Cleopatra Wong: Southeast Asian Secret Agent Heroine Gets TV Reboot

You probably haven't heard of Cleopatra Wong if you're under 50 years old and didn't grow up in Southeast Asia. Singaporean actress Marrie Lee played the Singaporean Interpol agent in the first Southeast Asian action heroine franchise in three movies made in the late 1970s, and now Variety reports that the character is getting rebooted for television.

Cleopatra Wong: Southeast Asian Secret Agent Heroine Gets TV Reboot
"Cleopatra Wong" poster (Screencap)

Cleopatra Wong was created by the Philippines filmmaker Bobby A. Suarez (aka George Richardson) and featured in three movies – They Call Her Cleopatra Wong, Dynamite Johnson (aka Bionic Boy), and Devil's Angels (aka Mean Business) – produced in the late 1970s by BAS Film Productions. Her name was inspired by the Blaxploitation character Cleopatra Jones, and the movies melded Bruce Lee action and 70s James Bond cool. Marrie Lee (aka Doris Young) starred in all three movies. Movies in the 1970s were weird that way.

Cleopatra Wong is now being revived by London and Los Angeles-based independent studio The Ink Factory, which produced The Night Manager, and has acquired the Cleopatra Wong rights, teaming up with Singapore-based Beach House Pictures to produce the new TV series. Fifth Season will handle international rights sales.

The new Cleopatra Wong series will be updated to the 21st century and co-written by Chinese-American writer Tasha Huo, who had worked on Red Sonja and 2023's Tomb Raider, and Thai-British writer Chris Cornwell (who has written for A Discovery of Witches and Strike Back).

"With its heart and its soul in Southeast Asia, the franchise brings a young female action hero and her companions to the screen in a way that will feel fresh, confident, and authentic," said Simon Cornwell and Stephen Cornwell, co-founders and co-CEOs of The Ink Factory. "We're incredibly proud to be helping give Cleopatra her voice in today's world, creating something that will be true to the roots of the franchise, retaining both its sheer joy and its sense of social mission, but at the same time feeling utterly contemporary and hugely entertaining."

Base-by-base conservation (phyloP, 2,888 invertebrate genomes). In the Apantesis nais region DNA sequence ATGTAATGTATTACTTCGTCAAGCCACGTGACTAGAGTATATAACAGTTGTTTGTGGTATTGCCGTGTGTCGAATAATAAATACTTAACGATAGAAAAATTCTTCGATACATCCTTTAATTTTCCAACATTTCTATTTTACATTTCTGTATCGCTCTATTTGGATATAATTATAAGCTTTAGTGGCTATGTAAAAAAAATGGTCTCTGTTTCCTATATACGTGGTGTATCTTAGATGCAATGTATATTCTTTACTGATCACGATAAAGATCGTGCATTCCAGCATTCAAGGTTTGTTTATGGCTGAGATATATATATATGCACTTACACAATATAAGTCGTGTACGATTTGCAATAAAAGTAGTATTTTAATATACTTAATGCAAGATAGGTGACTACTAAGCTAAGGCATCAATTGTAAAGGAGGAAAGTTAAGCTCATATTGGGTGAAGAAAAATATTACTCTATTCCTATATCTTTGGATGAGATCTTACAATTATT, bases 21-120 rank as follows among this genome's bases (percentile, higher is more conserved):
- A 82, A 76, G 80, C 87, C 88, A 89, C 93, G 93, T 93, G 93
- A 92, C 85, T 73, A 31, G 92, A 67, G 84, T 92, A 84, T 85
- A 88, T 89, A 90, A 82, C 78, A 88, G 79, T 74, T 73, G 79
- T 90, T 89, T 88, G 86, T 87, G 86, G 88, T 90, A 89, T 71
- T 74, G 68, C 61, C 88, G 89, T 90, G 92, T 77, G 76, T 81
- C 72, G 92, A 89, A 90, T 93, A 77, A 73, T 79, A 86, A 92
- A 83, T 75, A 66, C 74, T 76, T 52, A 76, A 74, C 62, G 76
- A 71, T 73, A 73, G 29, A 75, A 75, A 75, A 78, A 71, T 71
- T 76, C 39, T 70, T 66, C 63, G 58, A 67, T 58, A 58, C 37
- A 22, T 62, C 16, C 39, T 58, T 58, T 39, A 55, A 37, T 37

"We're confident that our unique blend of East meets West creativity and perspective will bring something truly innovative to Asian and international television audiences," said BHP co-founders Donovan Chan and Jocelyn Little.

The Ink Factory recently set up an Asia slate and associated financing facility to deliver adaptations of John le Carré's work to significant markets in Asia and to create a global platform for the work of talent and creators from the region. The venture has been established with the support and collaboration of Hong Kong and London-based media investment firm 127 Wall Productions and support from the British Film Institute's Global Film Screen Fund, so Asian stories will actually be told by Asians.

The three Cleopatra Wong movies established a "Cleopatra-verse" with the introduction of a teenage bionic boy character in the second movie Dynamite Johnson aka Bionic Boy (made to cash in on the popularity of The Six Million Dollar Man on TV at the time), where the heroine showed up and teamed up with him. Surely the rights holders must realize the appeal of reviving a teenage cyborg hero in the age of streaming is good business. In an era where every pre-existing IP gets a reboot, this is just par for the course.

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Adi TantimedhAbout Adi Tantimedh

Adi Tantimedh is a filmmaker, screenwriter and novelist. He wrote radio plays for the BBC Radio, “JLA: Age of Wonder” for DC Comics, “Blackshirt” for Moonstone Books, and “La Muse” for Big Head Press. Most recently, he wrote “Her Nightly Embrace”, “Her Beautiful Monster” and “Her Fugitive Heart”, a trilogy of novels featuring a British-Indian private eye published by Atria Books, a division Simon & Schuster.
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